Pratten – The Man Behind the Traditional Irish Flute Style
You’ll often hear the name Pratten or term ‘Pratten-style’ when talking about Irish wooden flutes but who exactly was Pratten and what exactly was his influence on modern Irish flute making?
Robert Sidney Pratten was born in England in 1824 into a musical family and by all accounts was somewhat of a child prodigy with a natural gift for music.
He taught himself to play flute with help from his older brother, Frederick. By the age of 12 he was beginning to become noticed for his playing style, in particular his excellent intonation.
In fact critics were quick to point out his superiority to the then celebrated flutist, Joseph Richardson. All the more extraordinary considering Pratten’s lack of formal training.
Pratten was a large man with bags of charisma and was a popular personality, eventually going on to become first flute of the Theatre Royal at Covent Garden in 1845.
Although, notably, for Irish audiences anyway, his first formal position was with the Theatre Royal in Dublin from the age of 12.
His flute of choice during this phase was a much praised but oft forgotten “diatonic” flute produced in 1842 by Abel Sicamma.
Among its key characteristics was its vibrant and pure tone, and its improved intonation over other models at the time.
It seems that Pratten was very much taken with his Sicamma but felt he could improve upon it even more.
Pratten’s Perfected Flute
Accordingly, he set about designing his now famous, and legendary among Irish flute players, Pratten’s Perfected flute.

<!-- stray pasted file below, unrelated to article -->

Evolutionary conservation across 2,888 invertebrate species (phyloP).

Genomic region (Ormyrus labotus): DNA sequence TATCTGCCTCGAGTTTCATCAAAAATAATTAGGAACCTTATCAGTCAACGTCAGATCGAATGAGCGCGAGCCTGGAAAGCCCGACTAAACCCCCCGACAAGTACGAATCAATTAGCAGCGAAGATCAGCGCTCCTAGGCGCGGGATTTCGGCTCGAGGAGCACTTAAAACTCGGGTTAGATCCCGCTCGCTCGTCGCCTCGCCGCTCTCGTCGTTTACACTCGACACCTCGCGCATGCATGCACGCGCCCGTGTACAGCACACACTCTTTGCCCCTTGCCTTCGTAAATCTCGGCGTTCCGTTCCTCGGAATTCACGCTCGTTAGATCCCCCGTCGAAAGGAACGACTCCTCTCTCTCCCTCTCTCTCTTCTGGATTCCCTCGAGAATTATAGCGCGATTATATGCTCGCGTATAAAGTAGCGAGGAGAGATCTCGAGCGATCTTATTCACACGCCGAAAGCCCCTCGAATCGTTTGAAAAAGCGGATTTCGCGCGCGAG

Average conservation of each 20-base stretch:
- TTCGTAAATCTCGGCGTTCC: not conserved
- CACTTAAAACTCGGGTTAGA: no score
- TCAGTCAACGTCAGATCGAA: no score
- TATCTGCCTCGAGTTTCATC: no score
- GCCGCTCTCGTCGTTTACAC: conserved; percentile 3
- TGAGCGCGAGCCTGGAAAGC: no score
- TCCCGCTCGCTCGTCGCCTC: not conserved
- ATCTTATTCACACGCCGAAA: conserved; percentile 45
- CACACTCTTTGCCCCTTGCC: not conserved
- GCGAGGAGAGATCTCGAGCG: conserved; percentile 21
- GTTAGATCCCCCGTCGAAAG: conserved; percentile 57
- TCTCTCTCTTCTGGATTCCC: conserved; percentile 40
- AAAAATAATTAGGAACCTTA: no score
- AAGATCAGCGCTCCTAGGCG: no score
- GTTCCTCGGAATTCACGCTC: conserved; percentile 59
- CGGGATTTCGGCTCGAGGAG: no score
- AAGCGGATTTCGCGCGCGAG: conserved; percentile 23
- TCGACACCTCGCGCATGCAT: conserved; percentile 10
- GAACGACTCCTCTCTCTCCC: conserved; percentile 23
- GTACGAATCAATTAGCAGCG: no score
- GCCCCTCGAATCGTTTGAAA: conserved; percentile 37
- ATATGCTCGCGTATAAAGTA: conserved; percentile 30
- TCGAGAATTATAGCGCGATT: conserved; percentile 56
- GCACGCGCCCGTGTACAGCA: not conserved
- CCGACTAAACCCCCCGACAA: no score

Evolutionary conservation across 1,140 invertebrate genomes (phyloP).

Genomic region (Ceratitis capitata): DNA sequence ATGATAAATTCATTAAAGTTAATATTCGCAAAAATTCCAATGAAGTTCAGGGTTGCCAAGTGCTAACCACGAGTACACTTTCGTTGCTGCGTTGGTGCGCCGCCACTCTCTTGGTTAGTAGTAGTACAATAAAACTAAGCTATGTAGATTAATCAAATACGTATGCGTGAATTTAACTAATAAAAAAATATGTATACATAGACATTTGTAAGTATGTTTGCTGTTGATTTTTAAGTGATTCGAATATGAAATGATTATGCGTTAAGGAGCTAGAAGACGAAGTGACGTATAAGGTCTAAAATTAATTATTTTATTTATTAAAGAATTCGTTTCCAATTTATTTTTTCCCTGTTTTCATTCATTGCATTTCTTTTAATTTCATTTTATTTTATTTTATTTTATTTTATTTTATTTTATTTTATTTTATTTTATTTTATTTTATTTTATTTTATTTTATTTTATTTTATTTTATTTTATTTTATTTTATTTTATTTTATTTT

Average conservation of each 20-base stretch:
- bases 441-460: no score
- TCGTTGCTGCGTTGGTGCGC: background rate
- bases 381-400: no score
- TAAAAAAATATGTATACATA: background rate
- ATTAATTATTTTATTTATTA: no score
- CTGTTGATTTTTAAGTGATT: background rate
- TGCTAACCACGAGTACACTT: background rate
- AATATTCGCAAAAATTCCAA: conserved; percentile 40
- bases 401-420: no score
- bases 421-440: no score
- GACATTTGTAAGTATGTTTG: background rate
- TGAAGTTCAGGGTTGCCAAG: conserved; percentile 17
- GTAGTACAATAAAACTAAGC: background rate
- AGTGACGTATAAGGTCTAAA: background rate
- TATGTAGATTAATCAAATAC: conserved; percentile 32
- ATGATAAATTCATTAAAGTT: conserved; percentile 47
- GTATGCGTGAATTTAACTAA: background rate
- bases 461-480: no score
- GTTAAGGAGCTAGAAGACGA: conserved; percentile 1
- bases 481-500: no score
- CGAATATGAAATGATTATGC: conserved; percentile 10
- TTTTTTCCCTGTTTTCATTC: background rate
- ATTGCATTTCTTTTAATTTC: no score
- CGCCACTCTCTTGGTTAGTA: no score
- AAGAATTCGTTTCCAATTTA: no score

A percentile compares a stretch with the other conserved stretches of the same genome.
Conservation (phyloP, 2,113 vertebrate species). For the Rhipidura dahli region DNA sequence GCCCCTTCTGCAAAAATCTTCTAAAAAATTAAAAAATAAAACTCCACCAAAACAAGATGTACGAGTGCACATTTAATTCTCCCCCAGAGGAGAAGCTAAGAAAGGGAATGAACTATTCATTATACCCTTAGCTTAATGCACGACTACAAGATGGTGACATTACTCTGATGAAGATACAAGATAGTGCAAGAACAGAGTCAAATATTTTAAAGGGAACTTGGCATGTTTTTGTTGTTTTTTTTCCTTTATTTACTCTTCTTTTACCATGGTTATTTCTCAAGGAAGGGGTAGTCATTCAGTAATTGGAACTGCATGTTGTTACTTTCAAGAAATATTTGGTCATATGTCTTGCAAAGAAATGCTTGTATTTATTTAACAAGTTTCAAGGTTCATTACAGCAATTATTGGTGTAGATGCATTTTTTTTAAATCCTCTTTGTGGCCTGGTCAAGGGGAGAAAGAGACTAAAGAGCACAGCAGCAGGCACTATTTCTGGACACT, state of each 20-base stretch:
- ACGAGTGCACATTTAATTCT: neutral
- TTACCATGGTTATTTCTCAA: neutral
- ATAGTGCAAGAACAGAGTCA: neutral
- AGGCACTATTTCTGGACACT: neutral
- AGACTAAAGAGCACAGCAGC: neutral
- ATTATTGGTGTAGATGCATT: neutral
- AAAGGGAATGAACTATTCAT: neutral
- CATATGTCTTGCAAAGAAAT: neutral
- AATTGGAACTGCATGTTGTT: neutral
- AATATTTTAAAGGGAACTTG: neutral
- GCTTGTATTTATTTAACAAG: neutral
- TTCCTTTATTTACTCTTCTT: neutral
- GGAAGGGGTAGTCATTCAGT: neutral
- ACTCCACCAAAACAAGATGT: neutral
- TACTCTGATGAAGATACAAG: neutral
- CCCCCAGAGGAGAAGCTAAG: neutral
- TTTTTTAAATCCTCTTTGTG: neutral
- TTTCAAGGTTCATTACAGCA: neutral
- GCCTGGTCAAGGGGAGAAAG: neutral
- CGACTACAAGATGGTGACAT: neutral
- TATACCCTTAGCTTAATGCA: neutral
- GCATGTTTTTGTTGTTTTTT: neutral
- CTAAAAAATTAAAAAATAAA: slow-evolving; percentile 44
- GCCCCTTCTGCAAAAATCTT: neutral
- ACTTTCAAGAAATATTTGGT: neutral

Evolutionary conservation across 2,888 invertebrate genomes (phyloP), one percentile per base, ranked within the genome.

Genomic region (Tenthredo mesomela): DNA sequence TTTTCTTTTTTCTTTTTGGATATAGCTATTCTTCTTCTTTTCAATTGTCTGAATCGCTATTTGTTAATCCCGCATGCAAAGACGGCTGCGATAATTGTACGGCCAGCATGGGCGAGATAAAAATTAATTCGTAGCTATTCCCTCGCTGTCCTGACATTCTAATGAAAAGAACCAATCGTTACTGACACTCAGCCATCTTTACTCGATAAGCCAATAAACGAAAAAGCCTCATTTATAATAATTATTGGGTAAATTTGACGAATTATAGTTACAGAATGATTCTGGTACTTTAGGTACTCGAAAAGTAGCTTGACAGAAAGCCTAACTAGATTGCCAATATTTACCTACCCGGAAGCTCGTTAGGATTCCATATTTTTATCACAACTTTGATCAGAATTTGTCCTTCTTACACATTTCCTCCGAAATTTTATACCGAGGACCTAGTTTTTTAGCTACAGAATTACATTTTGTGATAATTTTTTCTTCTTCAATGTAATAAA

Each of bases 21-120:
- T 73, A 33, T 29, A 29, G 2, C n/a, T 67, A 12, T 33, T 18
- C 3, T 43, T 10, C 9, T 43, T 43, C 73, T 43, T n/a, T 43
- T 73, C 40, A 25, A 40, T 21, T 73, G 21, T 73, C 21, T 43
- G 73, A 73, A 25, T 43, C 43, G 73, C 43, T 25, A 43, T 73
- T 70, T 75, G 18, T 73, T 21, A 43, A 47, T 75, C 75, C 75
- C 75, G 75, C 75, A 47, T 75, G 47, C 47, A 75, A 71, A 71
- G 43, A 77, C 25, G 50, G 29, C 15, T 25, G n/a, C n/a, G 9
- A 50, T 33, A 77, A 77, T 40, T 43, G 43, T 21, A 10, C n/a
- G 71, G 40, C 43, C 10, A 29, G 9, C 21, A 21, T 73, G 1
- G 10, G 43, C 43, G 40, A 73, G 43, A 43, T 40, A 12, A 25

Pratten, with his large hands, massive stores of breath and full-tone playing style (a solo performance he gave in Covent Garden was deemed ‘a monster concert’) proposed an enlarged bore, a bigger embouchure and larger-holed simple system flute to produce the ‘big’ flute sound he is now so famously associated with.
Boosey & Co. Flute Makers
In tandem with John Hudson, foreman for renowned flute makers Boosey & Co. and previously involved with Sicamma, he commissioned his first flutes in the mid 1850s.
Boosey & Co. continued to produce so-called Pratten Perfected flutes well into the early 1900s. Pratten himself passed away at the young age of 44 in 1868.
Little could he have guessed that his name would become so synonymous with the traditional Irish style of flute making and playing that continues unabated to this day.
Featured image: Robert Sidney Pratten, -1868. , . Photograph. https://www.loc.gov/item/dcmphot.a0383/.
Second image: Von Vudu – selbst fotografiert, CC BY-SA 3.0, https://de.wikipedia.org/w/index.php?curid=3262090 (modern copy of a keyed Pratten Perfected Flute)